Since my paternal grandparents came from East Prussia, I was anxious to read this story that I found. It said that early in the nineteenth century, the King of Prussia, Frederick William III, found his nation in great trouble. He had been attempting to bring prosperity to his land, but constant wars had drained the treasury. After prayerful consideration, he wrote an open letter to the women of Prussia asking them voluntarily to bring their silver and gold to be melted down.

He offered a small token of appreciation to anyone who contributed. In exchange for their jewelry, he gave them a simple cross made of iron. It was inscribed, “I gave gold for iron, 1813.” The response was overwhelming. The women of Prussia prized the gift from the king more highly than they had prized their former possessions. Women wore the iron cross with pride. In fact, gold jewelry became unfashionable. The Order of the Iron Cross was established, and members wore no ornaments save a cross of iron for all to see.

Today, we need an order of people who are committed to the King of Kings: people who will sacrifice for God’s kingdom, people who esteem God’s favor more than the admiration of friends and strangers. In the third century, Bishop Cyprian of Carthage said, “Their property held them in chains which shackled their courage and choked their faith and hampered their judgment and throttled their souls. If they had stored up their treasure in heaven, they would not be enslaved as they are to their own property. They are not the masters of their money, but its slaves.1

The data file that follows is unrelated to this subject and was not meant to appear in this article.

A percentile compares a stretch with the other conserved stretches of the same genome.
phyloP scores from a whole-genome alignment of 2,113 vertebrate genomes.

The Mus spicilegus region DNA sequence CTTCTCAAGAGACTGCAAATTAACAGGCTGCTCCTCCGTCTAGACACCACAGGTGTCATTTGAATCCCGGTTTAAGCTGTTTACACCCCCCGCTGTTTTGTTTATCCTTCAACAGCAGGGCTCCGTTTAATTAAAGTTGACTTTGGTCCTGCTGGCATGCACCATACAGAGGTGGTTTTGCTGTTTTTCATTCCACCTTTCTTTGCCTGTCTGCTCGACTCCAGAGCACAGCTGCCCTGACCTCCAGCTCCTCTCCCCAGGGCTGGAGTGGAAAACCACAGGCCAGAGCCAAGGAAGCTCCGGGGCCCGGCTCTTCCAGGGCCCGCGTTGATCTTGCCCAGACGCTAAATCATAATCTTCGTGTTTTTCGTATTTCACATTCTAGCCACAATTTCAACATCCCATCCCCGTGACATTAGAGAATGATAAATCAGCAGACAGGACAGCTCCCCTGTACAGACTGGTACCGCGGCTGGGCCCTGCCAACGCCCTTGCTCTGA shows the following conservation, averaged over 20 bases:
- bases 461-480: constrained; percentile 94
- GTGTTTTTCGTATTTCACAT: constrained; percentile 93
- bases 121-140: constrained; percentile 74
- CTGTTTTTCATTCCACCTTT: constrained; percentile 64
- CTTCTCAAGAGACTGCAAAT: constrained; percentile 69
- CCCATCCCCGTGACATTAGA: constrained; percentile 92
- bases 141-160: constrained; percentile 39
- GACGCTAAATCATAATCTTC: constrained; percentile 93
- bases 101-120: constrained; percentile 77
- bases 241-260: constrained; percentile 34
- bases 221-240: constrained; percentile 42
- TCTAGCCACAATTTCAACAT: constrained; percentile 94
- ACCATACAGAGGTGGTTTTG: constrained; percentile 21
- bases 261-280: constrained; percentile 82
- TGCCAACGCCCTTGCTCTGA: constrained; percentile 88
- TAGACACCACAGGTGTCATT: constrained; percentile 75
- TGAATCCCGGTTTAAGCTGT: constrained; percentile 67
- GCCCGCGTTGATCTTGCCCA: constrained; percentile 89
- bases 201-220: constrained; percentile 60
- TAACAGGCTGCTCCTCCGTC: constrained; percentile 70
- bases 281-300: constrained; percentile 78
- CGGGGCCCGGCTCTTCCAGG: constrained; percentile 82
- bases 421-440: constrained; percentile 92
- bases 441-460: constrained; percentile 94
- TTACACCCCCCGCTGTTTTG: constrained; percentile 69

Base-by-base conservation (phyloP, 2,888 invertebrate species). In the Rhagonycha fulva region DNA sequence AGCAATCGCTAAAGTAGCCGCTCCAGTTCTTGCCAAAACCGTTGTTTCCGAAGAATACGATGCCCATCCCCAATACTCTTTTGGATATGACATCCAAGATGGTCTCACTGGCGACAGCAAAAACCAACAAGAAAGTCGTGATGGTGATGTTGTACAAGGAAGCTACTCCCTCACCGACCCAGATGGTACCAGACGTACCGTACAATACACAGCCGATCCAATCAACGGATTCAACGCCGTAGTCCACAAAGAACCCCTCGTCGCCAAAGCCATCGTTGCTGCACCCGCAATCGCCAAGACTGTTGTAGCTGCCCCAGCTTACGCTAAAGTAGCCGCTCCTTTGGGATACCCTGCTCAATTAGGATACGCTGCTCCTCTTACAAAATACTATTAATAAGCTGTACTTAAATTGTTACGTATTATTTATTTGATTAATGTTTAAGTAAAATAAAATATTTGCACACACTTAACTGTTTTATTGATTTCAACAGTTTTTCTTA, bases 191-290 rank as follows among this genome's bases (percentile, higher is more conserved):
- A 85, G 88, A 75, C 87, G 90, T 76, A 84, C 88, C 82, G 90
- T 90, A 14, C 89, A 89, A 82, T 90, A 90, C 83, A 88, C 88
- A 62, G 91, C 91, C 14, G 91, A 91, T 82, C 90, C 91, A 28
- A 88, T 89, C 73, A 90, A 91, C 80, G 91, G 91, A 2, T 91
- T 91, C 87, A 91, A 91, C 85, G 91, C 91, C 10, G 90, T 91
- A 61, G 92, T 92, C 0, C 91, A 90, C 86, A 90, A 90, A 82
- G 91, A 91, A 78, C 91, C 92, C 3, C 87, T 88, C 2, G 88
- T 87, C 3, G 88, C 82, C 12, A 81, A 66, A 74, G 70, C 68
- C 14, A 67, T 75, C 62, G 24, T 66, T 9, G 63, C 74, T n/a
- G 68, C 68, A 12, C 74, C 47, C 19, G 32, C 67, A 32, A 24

Jesus said: “Where your treasure is, there will your heart be also.”2 So if you treasure the cross of Christ, it will be worth more to you than anything this world can offer. Unfortunately, some have traded in their cross for things that make them more comfortable and more accepted by the world. But for others, they still have unconditional love for old rugged cross. – Dr. Robert R Seyda

So I’ll cherish the old rugged cross,
Till my trophies at last I lay down;
I will cling to the old rugged cross,
And exchange it some day for a crown.3

St. Cyprian’s Newsletter, October 2016

Matthew 6:21

The Old Rugged Cross: Words and Music by George Bennard 1913

About drbob76

Retired missionary, pastor, seminary professor, Board Certified Chaplain and American Cancer Society Hope Lodge Director.
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